How to Respond to Emotional Children


Many children have trouble leaving preferred places and activities. There are times you can’t even take them to a neighborhood park for fear of that awful moment when you have to leave and return. Kids can be unpredictable and erratic. Sometimes they’ll scream and fall to the ground, or try to run into a busy street to get away from you, or lash out to hit.

One thing that can be immensely helpful is using Minute Warnings/Timers: Your child may need a 5 minute, 2 minute, or 1 minute warning before there is a change of activity. These warnings help the children prepare for the transition. They will begin to learn that the warning comes and then the change comes. Eventually, the minute warnings become routine, even if the next task is not.

Set a timer on a phone.

“In five minutes you need to take a bath.”
“In two minutes we are leaving the park.”

This helps an emotional child feel more in control without controlling you. When the timer goes off you have to carry through every single time. Do this continuously for two weeks and you’ll start to see results. Set your boundaries, stick to them, and follow through. But let the child know in advance to lessen anxiety and prepare them for what’s next.


Many tantrums are over wanting something they can’t have at that moment. A toy, a snack, a trip somewhere RIGHT NOW. Or perhaps there is something they DON’T want to do. For many of these situations use first/then. “First___, then____” statements are used to help a child finish a task before getting something motivating.

“First we finish our lunch, then we can go outside.”
“First we will clean up, then we can go to the park.”

Depending on your needs and your child’s skill set, you can do this verbally, use pictures, or write items on a dry erase board.

Many children with autism think in pictures, so that is often the initial go to method.

It’s a simple phrase that provides structure in a child’s mind and helps them follow the directions at hand. It can help decrease an emotional child’s frustration because they can understand exactly what is expected of them. It can take about two months for a child to understand that they will get what they want as long as they FIRST did what was asked of them. For younger children who do not yet have the same understanding of language still use this language because one day when they do grasp it they will understand the importance of it sooner than other kids.


Reinforcing language identifies and affirms children’s’ specific positive actions and encourages them to continue their appropriate behavior. For example, to a child that shared their swing at the park you might say, “I really like how you shared and played so nicely with that little boy at the park.” It’s especially important to recognize behaviors that a child usually struggles with- sharing, being quiet, following directions. With these words, the adult lets the children know that their positive behaviors were noticed.

Continually point out good behaviors in areas a child struggles. “I like how you are sharing your truck with Parker.” “Good job cleaning up your blocks Parker.” Recognizing good behaviors increases the likelihood that they will happen again. In an environment with small children you are frequently saying: no, put that down, don’t do that, put that back, you can’t have that- you can’t eat that, NO NO NO NO-sometimes it’s so nice to recognize and focus on the good. Praise is one of the best reinforcers around.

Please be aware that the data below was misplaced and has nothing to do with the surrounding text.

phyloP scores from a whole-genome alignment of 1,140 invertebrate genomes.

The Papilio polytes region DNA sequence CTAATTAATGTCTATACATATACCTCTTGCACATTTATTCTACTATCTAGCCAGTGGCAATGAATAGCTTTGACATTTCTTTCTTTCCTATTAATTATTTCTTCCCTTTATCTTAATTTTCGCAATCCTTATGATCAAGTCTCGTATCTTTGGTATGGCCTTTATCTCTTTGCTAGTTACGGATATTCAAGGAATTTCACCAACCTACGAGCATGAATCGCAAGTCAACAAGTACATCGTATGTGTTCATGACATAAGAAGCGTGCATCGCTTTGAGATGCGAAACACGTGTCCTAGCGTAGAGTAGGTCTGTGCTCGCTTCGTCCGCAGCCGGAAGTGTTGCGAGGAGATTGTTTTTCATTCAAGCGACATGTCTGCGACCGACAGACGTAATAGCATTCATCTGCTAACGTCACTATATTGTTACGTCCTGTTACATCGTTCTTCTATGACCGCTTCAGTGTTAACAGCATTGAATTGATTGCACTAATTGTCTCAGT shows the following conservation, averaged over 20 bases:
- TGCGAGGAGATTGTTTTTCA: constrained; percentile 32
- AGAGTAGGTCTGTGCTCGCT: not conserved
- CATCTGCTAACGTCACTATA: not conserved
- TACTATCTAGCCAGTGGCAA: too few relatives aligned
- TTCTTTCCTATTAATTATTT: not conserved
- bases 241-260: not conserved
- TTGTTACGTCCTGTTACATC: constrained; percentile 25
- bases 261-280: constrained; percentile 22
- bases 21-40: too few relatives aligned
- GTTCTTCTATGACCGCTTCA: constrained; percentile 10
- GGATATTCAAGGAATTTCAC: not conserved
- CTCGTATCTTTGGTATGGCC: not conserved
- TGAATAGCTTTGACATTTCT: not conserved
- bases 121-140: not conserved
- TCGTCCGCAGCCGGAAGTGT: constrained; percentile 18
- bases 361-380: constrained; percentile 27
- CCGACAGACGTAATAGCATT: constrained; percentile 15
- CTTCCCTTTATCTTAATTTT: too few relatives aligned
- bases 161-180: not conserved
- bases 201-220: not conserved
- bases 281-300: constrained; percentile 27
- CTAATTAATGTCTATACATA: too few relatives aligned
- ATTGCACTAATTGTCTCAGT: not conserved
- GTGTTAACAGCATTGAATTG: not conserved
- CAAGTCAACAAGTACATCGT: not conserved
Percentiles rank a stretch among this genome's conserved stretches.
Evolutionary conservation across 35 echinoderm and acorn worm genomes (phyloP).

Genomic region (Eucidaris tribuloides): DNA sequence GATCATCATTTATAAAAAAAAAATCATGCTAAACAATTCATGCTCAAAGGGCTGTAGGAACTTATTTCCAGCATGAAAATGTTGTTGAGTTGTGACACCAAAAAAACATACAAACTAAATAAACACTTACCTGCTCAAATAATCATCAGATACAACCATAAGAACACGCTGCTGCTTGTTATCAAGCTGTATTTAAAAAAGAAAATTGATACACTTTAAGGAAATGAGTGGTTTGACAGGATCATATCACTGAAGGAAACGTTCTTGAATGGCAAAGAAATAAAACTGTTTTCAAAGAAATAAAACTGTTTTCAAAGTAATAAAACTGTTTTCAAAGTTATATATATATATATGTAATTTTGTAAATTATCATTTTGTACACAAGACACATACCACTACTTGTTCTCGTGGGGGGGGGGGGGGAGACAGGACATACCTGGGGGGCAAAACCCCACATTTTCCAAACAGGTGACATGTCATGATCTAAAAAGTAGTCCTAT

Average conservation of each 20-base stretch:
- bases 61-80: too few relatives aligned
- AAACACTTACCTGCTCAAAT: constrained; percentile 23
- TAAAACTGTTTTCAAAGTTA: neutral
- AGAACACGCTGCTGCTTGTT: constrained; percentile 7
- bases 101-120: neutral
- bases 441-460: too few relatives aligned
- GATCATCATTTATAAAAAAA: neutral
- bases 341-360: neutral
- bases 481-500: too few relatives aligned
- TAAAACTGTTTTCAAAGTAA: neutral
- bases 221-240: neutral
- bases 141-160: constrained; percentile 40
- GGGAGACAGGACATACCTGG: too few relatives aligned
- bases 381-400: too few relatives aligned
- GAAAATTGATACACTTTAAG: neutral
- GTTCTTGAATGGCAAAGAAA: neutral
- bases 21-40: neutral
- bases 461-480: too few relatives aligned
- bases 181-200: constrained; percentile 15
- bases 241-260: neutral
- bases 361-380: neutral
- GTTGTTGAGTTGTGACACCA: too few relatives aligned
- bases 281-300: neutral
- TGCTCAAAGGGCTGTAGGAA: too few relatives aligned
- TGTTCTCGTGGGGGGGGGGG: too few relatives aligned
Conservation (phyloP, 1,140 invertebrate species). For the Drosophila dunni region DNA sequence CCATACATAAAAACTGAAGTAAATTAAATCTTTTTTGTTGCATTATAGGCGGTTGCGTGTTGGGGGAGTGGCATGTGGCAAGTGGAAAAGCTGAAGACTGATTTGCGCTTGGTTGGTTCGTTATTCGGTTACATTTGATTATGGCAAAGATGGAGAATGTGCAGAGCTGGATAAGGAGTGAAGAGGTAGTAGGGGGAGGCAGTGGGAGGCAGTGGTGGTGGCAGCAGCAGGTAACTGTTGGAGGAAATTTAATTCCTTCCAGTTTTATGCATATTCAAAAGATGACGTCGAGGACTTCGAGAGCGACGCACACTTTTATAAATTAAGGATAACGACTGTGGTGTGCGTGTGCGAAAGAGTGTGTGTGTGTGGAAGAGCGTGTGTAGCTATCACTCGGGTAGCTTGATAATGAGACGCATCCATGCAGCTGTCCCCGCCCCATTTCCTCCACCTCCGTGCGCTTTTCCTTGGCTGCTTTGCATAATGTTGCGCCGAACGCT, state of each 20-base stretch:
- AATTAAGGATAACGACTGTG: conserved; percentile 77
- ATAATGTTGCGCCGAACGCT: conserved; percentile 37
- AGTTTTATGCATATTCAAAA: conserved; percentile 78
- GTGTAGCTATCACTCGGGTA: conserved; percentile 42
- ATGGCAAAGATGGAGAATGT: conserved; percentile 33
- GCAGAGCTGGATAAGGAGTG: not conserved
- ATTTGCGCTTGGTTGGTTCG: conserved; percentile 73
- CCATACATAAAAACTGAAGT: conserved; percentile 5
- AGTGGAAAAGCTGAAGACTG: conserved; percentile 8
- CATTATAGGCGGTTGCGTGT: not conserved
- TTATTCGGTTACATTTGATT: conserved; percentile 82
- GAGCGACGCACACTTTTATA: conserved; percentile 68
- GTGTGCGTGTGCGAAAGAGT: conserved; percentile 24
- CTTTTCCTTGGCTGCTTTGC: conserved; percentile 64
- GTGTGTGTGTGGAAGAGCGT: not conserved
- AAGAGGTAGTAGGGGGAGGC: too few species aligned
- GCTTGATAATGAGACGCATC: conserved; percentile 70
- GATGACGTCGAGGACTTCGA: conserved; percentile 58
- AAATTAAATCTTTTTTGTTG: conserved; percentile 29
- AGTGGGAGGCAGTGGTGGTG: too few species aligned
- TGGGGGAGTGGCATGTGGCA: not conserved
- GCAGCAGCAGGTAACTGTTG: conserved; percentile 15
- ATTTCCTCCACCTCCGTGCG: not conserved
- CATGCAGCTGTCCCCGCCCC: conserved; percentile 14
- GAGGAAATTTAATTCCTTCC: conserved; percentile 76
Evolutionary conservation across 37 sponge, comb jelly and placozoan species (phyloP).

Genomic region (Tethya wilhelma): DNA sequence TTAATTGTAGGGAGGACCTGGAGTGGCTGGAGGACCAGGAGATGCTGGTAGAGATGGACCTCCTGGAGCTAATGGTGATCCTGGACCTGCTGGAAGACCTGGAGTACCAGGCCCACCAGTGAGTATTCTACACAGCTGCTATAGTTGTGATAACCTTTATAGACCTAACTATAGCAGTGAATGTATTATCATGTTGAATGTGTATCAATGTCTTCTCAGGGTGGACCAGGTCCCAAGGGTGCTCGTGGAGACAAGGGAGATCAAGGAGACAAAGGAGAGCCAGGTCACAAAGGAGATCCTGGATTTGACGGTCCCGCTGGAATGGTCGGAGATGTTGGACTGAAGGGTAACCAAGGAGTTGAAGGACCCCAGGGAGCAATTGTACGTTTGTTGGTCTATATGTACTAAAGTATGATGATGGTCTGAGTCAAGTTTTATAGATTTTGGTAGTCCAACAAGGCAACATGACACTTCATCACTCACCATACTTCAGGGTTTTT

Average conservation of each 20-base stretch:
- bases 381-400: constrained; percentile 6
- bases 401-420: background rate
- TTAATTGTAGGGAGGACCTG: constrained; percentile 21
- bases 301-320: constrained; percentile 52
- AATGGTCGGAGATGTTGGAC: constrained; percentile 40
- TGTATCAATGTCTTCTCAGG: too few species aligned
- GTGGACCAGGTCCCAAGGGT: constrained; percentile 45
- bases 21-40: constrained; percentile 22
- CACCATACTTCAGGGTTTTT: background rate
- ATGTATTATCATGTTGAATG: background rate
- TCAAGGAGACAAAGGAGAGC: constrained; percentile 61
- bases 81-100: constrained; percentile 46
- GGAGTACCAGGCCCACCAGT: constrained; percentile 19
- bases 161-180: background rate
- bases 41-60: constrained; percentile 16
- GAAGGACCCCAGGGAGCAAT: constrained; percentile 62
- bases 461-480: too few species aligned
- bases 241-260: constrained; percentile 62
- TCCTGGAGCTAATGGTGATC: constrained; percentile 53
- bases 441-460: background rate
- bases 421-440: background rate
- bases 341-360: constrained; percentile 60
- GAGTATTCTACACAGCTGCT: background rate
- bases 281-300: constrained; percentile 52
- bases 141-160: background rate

For some children- praise means nothing. It’s not rewarding, therefore, it does not increase the good behavior. In this case you must find something that IS rewarding. Sometimes a small reward is offered- a piece of candy or a token or sticker that when accumulated can be used towards a greater reward. I’ve heard some people say, “I don’t like to bribe my child.” To me- it’s like getting a pay check for work. We all work for the reward, whether it be emotional, financial, edible or tangible.


How many of you have screamed at your emotional child, STOP SCREAMING?!! Minimize the use of ‘don’t’ and ‘stop.’ For example, ‘Walk on the sidewalk’ can be much more effective than ‘Don’t walk on the grass’ for a child who might not hear the ‘don’t’—or for one who isn’t sure where the acceptable place to walk might be. This lets the child know exactly what you WANT them to do. ‘Stop screaming’ becomes, ‘Quiet please’, ‘Don’t color on the table’ becomes ‘Only color on the paper’.

There are times when there’s NO WAY around a don’t/stop statement. DON’T COLOR ON THE DOG. STOP HITTING YOUR BROTHER. Use your best judgment. There will be times you have to ignore screaming and tantrums as when a child is mad because you gave one of their toys to a peer when they didn’t want to share. Then there are times when you praise them, “Great job being quiet and playing with your cars.”

It can feel a little weird at first, ignoring a child while they are screaming or throwing themselves on the ground. But when they do that, they are attention seeking and giving them any kind of attention reinforces that behavior. They will learn it doesn’t work and realize they get more attention when their behavior is good.


This one can be especially hard because what usually happens is a child goes out of control and then the adult quickly follows. It’s exhausting, draining and frustrating. Take deep breaths and make sure your words sound calm, even if you’re not feeling it. Remind yourself that you are the adult and if you expect the child to modify their behavior then you must too. Children don’t always have the language to explain what they want and need and that can be extremely frustrating for them. Most of all remember to be calm and patient and lead by example.

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